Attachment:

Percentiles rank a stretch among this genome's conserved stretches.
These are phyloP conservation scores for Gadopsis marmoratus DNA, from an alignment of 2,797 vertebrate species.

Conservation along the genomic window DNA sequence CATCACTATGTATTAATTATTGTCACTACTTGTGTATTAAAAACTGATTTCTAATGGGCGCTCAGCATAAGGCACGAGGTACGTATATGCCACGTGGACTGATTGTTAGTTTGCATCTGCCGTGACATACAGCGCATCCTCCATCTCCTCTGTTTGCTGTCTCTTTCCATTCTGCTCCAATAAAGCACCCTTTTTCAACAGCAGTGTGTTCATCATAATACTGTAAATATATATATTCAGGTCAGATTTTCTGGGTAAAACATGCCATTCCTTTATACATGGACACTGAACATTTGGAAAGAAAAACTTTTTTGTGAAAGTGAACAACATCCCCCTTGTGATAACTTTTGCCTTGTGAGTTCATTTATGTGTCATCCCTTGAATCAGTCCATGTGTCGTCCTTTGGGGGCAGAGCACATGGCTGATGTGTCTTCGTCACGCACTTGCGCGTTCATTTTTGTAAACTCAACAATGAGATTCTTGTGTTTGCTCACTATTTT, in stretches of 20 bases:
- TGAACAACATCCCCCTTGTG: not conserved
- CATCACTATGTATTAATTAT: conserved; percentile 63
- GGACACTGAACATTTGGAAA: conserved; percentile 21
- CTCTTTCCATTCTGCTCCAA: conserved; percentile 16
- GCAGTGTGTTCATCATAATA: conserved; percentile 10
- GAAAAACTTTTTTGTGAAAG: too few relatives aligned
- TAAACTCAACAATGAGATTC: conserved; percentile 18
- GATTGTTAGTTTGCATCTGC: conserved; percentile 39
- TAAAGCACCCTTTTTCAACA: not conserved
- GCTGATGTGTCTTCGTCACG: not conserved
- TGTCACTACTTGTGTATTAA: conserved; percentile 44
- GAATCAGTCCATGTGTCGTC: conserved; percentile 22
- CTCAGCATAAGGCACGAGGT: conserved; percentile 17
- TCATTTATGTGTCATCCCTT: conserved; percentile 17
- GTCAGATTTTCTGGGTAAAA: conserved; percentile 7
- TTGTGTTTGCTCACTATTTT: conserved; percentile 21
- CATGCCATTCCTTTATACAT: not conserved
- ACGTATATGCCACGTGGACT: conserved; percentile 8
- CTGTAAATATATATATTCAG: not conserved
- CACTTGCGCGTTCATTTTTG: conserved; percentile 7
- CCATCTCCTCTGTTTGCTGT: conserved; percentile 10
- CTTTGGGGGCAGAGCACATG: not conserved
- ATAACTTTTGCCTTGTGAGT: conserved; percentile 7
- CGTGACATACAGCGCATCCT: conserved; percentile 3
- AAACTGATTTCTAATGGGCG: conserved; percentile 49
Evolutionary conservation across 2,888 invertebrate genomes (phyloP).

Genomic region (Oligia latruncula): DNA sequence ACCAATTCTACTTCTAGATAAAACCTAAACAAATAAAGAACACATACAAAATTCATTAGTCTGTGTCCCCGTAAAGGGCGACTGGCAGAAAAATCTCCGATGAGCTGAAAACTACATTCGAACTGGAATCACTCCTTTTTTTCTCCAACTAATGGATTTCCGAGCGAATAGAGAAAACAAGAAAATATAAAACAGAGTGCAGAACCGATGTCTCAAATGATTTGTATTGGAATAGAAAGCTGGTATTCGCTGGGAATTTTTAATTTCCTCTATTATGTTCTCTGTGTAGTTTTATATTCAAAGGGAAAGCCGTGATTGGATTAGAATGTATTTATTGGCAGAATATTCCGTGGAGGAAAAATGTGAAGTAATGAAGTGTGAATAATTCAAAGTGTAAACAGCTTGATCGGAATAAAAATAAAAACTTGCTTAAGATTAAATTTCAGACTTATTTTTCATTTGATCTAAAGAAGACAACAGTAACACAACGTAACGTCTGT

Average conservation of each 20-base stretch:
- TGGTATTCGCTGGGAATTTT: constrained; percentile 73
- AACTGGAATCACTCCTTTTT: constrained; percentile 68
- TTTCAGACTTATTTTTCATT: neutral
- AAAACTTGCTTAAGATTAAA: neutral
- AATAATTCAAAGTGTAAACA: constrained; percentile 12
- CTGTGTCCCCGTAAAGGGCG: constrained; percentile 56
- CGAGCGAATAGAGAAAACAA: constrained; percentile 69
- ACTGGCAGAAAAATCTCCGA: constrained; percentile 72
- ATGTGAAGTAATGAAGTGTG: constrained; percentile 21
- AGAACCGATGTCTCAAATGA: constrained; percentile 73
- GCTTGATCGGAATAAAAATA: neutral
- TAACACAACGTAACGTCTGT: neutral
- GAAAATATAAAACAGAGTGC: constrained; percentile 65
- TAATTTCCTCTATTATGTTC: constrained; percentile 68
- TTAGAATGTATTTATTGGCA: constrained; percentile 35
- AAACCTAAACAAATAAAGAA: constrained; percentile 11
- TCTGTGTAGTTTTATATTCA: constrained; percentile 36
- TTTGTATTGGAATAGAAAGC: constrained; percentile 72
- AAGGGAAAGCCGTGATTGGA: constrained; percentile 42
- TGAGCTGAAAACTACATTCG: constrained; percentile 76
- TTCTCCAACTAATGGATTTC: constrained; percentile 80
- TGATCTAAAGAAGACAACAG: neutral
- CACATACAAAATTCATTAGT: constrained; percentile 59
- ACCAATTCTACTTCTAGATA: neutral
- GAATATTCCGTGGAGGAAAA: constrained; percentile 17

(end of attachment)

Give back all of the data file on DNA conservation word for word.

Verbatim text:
Percentiles rank a stretch among this genome's conserved stretches.
These are phyloP conservation scores for Gadopsis marmoratus DNA, from an alignment of 2,797 vertebrate species.

Conservation along the genomic window DNA sequence CATCACTATGTATTAATTATTGTCACTACTTGTGTATTAAAAACTGATTTCTAATGGGCGCTCAGCATAAGGCACGAGGTACGTATATGCCACGTGGACTGATTGTTAGTTTGCATCTGCCGTGACATACAGCGCATCCTCCATCTCCTCTGTTTGCTGTCTCTTTCCATTCTGCTCCAATAAAGCACCCTTTTTCAACAGCAGTGTGTTCATCATAATACTGTAAATATATATATTCAGGTCAGATTTTCTGGGTAAAACATGCCATTCCTTTATACATGGACACTGAACATTTGGAAAGAAAAACTTTTTTGTGAAAGTGAACAACATCCCCCTTGTGATAACTTTTGCCTTGTGAGTTCATTTATGTGTCATCCCTTGAATCAGTCCATGTGTCGTCCTTTGGGGGCAGAGCACATGGCTGATGTGTCTTCGTCACGCACTTGCGCGTTCATTTTTGTAAACTCAACAATGAGATTCTTGTGTTTGCTCACTATTTT, in stretches of 20 bases:
- TGAACAACATCCCCCTTGTG: not conserved
- CATCACTATGTATTAATTAT: conserved; percentile 63
- GGACACTGAACATTTGGAAA: conserved; percentile 21
- CTCTTTCCATTCTGCTCCAA: conserved; percentile 16
- GCAGTGTGTTCATCATAATA: conserved; percentile 10
- GAAAAACTTTTTTGTGAAAG: too few relatives aligned
- TAAACTCAACAATGAGATTC: conserved; percentile 18
- GATTGTTAGTTTGCATCTGC: conserved; percentile 39
- TAAAGCACCCTTTTTCAACA: not conserved
- GCTGATGTGTCTTCGTCACG: not conserved
- TGTCACTACTTGTGTATTAA: conserved; percentile 44
- GAATCAGTCCATGTGTCGTC: conserved; percentile 22
- CTCAGCATAAGGCACGAGGT: conserved; percentile 17
- TCATTTATGTGTCATCCCTT: conserved; percentile 17
- GTCAGATTTTCTGGGTAAAA: conserved; percentile 7
- TTGTGTTTGCTCACTATTTT: conserved; percentile 21
- CATGCCATTCCTTTATACAT: not conserved
- ACGTATATGCCACGTGGACT: conserved; percentile 8
- CTGTAAATATATATATTCAG: not conserved
- CACTTGCGCGTTCATTTTTG: conserved; percentile 7
- CCATCTCCTCTGTTTGCTGT: conserved; percentile 10
- CTTTGGGGGCAGAGCACATG: not conserved
- ATAACTTTTGCCTTGTGAGT: conserved; percentile 7
- CGTGACATACAGCGCATCCT: conserved; percentile 3
- AAACTGATTTCTAATGGGCG: conserved; percentile 49
Evolutionary conservation across 2,888 invertebrate genomes (phyloP).

Genomic region (Oligia latruncula): DNA sequence ACCAATTCTACTTCTAGATAAAACCTAAACAAATAAAGAACACATACAAAATTCATTAGTCTGTGTCCCCGTAAAGGGCGACTGGCAGAAAAATCTCCGATGAGCTGAAAACTACATTCGAACTGGAATCACTCCTTTTTTTCTCCAACTAATGGATTTCCGAGCGAATAGAGAAAACAAGAAAATATAAAACAGAGTGCAGAACCGATGTCTCAAATGATTTGTATTGGAATAGAAAGCTGGTATTCGCTGGGAATTTTTAATTTCCTCTATTATGTTCTCTGTGTAGTTTTATATTCAAAGGGAAAGCCGTGATTGGATTAGAATGTATTTATTGGCAGAATATTCCGTGGAGGAAAAATGTGAAGTAATGAAGTGTGAATAATTCAAAGTGTAAACAGCTTGATCGGAATAAAAATAAAAACTTGCTTAAGATTAAATTTCAGACTTATTTTTCATTTGATCTAAAGAAGACAACAGTAACACAACGTAACGTCTGT

Average conservation of each 20-base stretch:
- TGGTATTCGCTGGGAATTTT: constrained; percentile 73
- AACTGGAATCACTCCTTTTT: constrained; percentile 68
- TTTCAGACTTATTTTTCATT: neutral
- AAAACTTGCTTAAGATTAAA: neutral
- AATAATTCAAAGTGTAAACA: constrained; percentile 12
- CTGTGTCCCCGTAAAGGGCG: constrained; percentile 56
- CGAGCGAATAGAGAAAACAA: constrained; percentile 69
- ACTGGCAGAAAAATCTCCGA: constrained; percentile 72
- ATGTGAAGTAATGAAGTGTG: constrained; percentile 21
- AGAACCGATGTCTCAAATGA: constrained; percentile 73
- GCTTGATCGGAATAAAAATA: neutral
- TAACACAACGTAACGTCTGT: neutral
- GAAAATATAAAACAGAGTGC: constrained; percentile 65
- TAATTTCCTCTATTATGTTC: constrained; percentile 68
- TTAGAATGTATTTATTGGCA: constrained; percentile 35
- AAACCTAAACAAATAAAGAA: constrained; percentile 11
- TCTGTGTAGTTTTATATTCA: constrained; percentile 36
- TTTGTATTGGAATAGAAAGC: constrained; percentile 72
- AAGGGAAAGCCGTGATTGGA: constrained; percentile 42
- TGAGCTGAAAACTACATTCG: constrained; percentile 76
- TTCTCCAACTAATGGATTTC: constrained; percentile 80
- TGATCTAAAGAAGACAACAG: neutral
- CACATACAAAATTCATTAGT: constrained; percentile 59
- ACCAATTCTACTTCTAGATA: neutral
- GAATATTCCGTGGAGGAAAA: constrained; percentile 17